5 Dec 1945 – Air squadron lost in the Bermuda Triangle

From History.com comes this portentous story:

At 2:10 p.m., five U.S. Navy Avenger torpedo-bombers comprising Flight 19 take off from the Ft. Lauderdale Naval Air Station in Florida on a routine three-hour training mission. Flight 19 was scheduled to take them due east for 120 miles, north for 73 miles, and then back over a final 120-mile leg that would return them to the naval base. They never returned.

Two hours after the flight began, the leader of the squadron, who had been flying in the area for more than six months, reported that his compass and back-up compass had failed and that his position was unknown. The other planes experienced similar instrument malfunctions. Radio facilities on land were contacted to find the location of the lost squadron, but none were successful. After two more hours of confused messages from the fliers, a distorted radio transmission from the squadron leader was heard at 6:20 p.m., apparently calling for his men to prepare to ditch their aircraft simultaneously because of lack of fuel.

By this time, several land radar stations finally determined that Flight 19 was somewhere north of the Bahamas and east of the Florida coast, and at 7:27 p.m. a search and rescue Mariner aircraft took off with a 13-man crew. Three minutes later, the Mariner aircraft radioed to its home base that its mission was underway. The Mariner was never heard from again. Later, there was a report from a tanker cruising off the coast of Florida of a visible explosion seen at 7:50 p.m.

The disappearance of the 14 men of Flight 19 and the 13 men of the Mariner led to one of the largest air and seas searches to that date, and hundreds of ships and aircraft combed thousands of square miles of the Atlantic Ocean, the Gulf of Mexico, and remote locations within the interior of Florida. No trace of the bodies or aircraft was ever found.

Although naval officials maintained that the remains of the six aircraft and 27 men were not found because stormy weather destroyed the evidence, the story of the “Lost Squadron” helped cement the legend of the Bermuda Triangle, an area of the Atlantic Ocean where ships and aircraft are said to disappear without a trace. The Bermuda Triangle is said to stretch from the southern U.S. coast across to Bermuda and down to the Atlantic coast of Cuba and Santo Domingo.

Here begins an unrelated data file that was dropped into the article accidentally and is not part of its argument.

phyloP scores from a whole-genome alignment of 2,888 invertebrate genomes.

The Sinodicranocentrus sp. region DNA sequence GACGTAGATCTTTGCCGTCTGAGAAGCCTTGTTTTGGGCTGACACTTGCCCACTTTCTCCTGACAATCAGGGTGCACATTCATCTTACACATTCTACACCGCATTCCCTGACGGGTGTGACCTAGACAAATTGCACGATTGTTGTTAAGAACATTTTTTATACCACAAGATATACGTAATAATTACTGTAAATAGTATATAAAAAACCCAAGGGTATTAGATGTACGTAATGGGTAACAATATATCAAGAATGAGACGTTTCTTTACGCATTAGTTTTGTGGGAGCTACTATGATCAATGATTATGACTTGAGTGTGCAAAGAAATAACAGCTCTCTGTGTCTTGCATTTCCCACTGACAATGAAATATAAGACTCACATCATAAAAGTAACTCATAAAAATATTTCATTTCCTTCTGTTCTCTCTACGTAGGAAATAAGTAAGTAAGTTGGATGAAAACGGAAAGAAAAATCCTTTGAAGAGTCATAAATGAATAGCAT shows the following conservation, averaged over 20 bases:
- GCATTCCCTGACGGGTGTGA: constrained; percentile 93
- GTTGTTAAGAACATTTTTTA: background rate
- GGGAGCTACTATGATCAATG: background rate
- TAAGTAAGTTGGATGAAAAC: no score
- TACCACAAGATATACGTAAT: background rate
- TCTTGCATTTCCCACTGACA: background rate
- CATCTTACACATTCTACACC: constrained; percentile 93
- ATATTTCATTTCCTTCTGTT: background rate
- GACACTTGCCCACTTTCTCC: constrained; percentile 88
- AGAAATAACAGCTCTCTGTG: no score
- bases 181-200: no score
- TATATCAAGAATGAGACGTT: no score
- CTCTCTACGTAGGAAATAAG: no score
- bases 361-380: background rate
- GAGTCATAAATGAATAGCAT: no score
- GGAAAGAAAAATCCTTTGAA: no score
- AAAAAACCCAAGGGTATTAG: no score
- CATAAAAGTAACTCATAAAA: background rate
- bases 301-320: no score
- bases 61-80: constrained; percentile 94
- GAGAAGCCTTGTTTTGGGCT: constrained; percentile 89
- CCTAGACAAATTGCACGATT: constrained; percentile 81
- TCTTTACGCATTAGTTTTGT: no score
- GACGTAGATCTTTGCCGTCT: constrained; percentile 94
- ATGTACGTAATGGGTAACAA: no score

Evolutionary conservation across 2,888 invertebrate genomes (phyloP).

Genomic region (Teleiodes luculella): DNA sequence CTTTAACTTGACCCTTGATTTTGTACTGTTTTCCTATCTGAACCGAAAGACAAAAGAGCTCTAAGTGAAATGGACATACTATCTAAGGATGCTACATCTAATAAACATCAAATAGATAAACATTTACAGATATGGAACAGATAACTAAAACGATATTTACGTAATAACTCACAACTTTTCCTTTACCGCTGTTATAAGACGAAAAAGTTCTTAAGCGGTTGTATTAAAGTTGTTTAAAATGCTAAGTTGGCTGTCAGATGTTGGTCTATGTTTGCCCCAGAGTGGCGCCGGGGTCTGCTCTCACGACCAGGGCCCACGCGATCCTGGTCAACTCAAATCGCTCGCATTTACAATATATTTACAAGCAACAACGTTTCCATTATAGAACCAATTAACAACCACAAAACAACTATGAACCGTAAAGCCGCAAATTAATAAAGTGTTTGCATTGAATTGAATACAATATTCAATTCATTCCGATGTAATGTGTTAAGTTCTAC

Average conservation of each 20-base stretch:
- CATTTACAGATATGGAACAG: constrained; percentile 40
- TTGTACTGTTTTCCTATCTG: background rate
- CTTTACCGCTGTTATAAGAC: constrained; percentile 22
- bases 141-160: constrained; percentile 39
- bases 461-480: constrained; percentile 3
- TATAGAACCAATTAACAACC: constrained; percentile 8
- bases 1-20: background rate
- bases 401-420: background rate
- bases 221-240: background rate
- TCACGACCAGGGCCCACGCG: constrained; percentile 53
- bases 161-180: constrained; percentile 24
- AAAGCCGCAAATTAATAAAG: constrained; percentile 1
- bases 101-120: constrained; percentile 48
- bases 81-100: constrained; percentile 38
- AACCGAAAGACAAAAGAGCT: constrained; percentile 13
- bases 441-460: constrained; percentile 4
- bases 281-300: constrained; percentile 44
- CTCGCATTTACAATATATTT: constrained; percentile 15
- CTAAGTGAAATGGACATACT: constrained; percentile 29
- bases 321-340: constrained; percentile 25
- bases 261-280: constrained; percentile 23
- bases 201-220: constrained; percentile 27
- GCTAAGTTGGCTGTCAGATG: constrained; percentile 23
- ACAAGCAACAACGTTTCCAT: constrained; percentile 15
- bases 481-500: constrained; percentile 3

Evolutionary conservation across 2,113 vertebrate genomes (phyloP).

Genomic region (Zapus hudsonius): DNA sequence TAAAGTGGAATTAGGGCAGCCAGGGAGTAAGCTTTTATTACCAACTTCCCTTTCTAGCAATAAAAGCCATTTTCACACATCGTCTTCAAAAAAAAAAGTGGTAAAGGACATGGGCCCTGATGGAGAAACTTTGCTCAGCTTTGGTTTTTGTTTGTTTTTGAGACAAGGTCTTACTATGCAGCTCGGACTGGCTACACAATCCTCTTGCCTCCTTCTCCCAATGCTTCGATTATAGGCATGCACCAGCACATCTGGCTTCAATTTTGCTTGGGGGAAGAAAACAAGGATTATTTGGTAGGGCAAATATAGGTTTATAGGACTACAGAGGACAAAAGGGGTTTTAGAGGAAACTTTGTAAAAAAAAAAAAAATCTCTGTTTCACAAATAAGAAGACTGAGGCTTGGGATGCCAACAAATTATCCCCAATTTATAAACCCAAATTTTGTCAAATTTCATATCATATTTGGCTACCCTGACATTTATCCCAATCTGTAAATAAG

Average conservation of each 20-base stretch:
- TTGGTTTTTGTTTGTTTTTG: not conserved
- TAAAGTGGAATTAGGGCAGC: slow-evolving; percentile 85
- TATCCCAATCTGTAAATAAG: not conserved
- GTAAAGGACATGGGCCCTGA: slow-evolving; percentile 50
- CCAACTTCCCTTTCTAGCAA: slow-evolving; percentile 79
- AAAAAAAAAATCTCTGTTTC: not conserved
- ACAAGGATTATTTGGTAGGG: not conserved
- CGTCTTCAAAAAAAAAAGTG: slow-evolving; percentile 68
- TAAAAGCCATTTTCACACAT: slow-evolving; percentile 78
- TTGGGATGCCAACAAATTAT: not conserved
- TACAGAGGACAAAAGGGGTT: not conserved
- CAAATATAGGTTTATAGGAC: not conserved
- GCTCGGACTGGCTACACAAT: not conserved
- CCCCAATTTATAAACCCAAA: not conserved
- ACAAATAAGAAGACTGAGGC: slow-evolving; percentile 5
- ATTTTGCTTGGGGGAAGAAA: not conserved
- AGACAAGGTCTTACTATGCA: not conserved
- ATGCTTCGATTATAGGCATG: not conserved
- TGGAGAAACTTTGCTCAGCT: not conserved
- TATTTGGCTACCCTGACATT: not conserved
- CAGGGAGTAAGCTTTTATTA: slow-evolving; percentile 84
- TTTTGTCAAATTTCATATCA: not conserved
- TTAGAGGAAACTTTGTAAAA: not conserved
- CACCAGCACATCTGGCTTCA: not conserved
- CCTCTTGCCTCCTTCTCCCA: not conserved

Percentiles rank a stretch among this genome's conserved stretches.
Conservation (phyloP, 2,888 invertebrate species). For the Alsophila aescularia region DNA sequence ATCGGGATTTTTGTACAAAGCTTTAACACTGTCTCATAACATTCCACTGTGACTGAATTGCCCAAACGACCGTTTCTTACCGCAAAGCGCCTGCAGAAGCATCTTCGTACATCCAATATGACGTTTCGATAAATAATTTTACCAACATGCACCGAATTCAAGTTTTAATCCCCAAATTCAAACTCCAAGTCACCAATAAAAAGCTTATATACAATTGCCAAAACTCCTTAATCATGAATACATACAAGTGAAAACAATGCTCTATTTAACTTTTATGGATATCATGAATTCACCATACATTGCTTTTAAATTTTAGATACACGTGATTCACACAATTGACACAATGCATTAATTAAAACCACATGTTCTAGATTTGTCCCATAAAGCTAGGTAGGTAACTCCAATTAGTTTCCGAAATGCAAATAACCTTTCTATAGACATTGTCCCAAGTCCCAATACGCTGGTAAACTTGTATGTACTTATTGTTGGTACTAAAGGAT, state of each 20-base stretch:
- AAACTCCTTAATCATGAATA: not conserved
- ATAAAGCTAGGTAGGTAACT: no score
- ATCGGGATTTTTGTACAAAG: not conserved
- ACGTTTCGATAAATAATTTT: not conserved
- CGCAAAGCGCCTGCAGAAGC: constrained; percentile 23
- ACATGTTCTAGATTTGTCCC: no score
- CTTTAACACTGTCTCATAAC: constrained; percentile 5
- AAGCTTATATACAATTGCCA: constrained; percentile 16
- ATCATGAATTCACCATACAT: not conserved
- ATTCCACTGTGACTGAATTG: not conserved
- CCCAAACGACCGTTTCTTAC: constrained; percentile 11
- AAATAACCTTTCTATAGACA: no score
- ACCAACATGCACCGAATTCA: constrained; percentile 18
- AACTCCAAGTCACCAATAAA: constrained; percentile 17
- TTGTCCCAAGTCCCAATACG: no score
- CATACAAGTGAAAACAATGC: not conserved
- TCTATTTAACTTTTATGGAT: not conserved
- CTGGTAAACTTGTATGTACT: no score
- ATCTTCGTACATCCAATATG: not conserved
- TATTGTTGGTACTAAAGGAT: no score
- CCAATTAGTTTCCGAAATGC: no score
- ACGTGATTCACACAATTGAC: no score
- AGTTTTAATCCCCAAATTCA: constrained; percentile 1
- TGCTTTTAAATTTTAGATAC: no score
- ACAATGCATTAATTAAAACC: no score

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5 Responses to 5 Dec 1945 – Air squadron lost in the Bermuda Triangle

  1. Supertradmum says:

    According to an ex-exorcist friend of mine (knew him for 45 years), the Bermuda Triangle “problem” no longer exists. There were documentations for over seventy years of planes and ships disappearing. At one time, many years ago now, a ship of priests and exorcists purposefully went to the Bermuda Triangle to discern the cause of the several disasters. Apparently, they discerned that this area had been the dumping ground for sick and elderly slaves who would not make it to the market from Africa. Those slave merchants would throw the live Africans overboard and let them drown. My friend told me that the priests said a Mass for the souls of the dead on board the ship and also exorcised the place. Nothing happened after that.

  2. Supertradmum says:

    According to an ex-exorcist friend of mine (knew him for 45 years), the Bermuda Triangle “problem” no longer exists. There were documentations for over seventy years of planes and ships disappearing. At one time, many years ago now, a ship of priests and exorcists purposefully went to the Bermuda Triangle to discern the cause of the several disasters. Apparently, they discerned that this area had been the dumping ground for sick and elderly slaves who would not make it to the market from Africa. Those slave merchants would throw the live Africans overboard and let them drown. My friend told me that the priests said a Mass for the souls of the dead on board the ship and also exorcised the place. Nothing happened after that. Peace was restored to the area.

  3. John Grammaticus says:

    but Father FATHER

    You forgot to remind us to go to confession !!

  4. Suburbanbanshee says:

    1. Obviously it’s good to have Masses for the souls of the dead. I applaud this.

    2. There are still plenty of places in the area where the weather can come up very fast, ships can be swamped, and small planes can be hit by wind shear and downdrafts. Even with modern communication and navigation systems, and even with black boxes, the weather alone will pretty much explain a lot of dangerous stuff.

    3. The biggest safety difference between now and the 1940’s is weather radar. That’s why there’s a lot fewer shipping losses.

    One of the best books is Kusche’s The Bermuda Triangle Mystery-Solved! Kusche was a librarian who just researched every single Bermuda Triangle “mysterious disappearance,” and brought up the various military, company, Coast Guard, and insurance investigations files. They all came up as pretty normal causes.

    You can watch the Bermuda Triangle Is It Real? episode on YouTube.

  5. torch621 says:

    They got lost, ran out of fuel and crashed into the ocean. I very much doubt there’s anything really dodgy going on in the so-called “Bermuda Triangle” just that there’s been enough high profile ones to get everyone’s attention.

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